Red Bull and Renault are set to part ways at the end of the 2018 season, but tensions are mounting in the wake of recent technical glitches with the Renault power unit.
Reliability issues have been continuously hampering Red Bull’s championship campaign this year, prompting the energy drink-owned team to be vocal about their relationship with the French engine manufacturer.
Red Bull is currently third in the Constructors’ Championship, long behind the two field-leading teams, Mercedes and Ferrari. The Anglo-Austrian team’s RB14 has proved to be fragile over the first half of the season with many technical gremlins, resulting in retirements. In addition, the car’s straight line performance was hindering its chances on track featuring longer full-throttle sections.
The Milton Keynes-based team pointing fingers at its long-time engine partner Renault, however the works Renault team’s better reliability issues and higher top speeds suggest that Red Bull might be more aggressive with its design and may have worse aerodynamic efficiency.
When asked about Renault’s situations, Max Verstappen added: "Honestly at the moment, it's difficult to accept.”
“I am not going to get drawn into saying too much, but we pay multi millions of pounds for these engines, for a first-class product, a state-of-the-art product, and you can see it is quite clearly some way below that,” Horner is quoted as saying by Sky Sport.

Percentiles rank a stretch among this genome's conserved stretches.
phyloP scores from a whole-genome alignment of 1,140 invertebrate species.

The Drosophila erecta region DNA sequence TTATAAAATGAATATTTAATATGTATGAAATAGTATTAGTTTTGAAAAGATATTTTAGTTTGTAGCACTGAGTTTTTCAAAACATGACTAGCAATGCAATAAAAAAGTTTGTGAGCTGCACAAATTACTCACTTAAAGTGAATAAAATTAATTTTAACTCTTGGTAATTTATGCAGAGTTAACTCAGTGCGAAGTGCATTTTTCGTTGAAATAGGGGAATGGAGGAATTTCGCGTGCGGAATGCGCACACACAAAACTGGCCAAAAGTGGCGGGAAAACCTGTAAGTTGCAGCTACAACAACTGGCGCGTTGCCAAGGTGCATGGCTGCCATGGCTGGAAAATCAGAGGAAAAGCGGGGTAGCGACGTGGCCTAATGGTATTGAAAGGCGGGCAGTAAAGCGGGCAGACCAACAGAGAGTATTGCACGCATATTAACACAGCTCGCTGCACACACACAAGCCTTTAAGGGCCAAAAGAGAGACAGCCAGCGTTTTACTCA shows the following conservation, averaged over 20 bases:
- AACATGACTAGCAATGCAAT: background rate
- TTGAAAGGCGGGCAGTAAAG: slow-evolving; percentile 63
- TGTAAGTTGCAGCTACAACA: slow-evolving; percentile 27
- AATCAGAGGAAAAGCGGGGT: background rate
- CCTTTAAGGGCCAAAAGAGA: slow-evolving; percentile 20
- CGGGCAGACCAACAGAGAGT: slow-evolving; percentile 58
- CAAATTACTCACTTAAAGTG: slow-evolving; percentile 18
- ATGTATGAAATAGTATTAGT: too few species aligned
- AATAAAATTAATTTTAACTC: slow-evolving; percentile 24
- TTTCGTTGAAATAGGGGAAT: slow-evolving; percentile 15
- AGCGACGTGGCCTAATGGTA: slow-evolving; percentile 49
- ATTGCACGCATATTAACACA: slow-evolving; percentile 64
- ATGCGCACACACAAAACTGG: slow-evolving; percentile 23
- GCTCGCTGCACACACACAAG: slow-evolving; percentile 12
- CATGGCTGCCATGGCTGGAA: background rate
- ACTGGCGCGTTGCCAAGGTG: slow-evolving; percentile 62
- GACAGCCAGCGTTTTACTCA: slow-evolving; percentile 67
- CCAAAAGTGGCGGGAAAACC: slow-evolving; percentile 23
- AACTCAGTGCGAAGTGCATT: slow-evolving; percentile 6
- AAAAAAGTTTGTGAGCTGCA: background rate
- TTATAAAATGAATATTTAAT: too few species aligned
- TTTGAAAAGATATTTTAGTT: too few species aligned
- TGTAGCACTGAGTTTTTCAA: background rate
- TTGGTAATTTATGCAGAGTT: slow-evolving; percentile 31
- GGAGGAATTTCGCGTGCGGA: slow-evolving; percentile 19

“So it is frustrating. That is what it is. We still have Daniel in the race and I will let Cyril come up with his excuses afterwards.”Honda as fourth engine partner
Red Bull has already elected to use Honda power unit as of the next season after its sister team Toro Rosso has been using it since the beginning of 2018. Honda will be the fourth engine partner of Red Bull which started its Formula One campaign with Cosworth back in 2005 before switching to Ferrari to the following season. In 2007 following the request of the teams then new technical director Adrian Newey, Red Bull dropped Ferrari to Renault. For the last three years, Red Bull’s engines was branded as TAG-Heuer.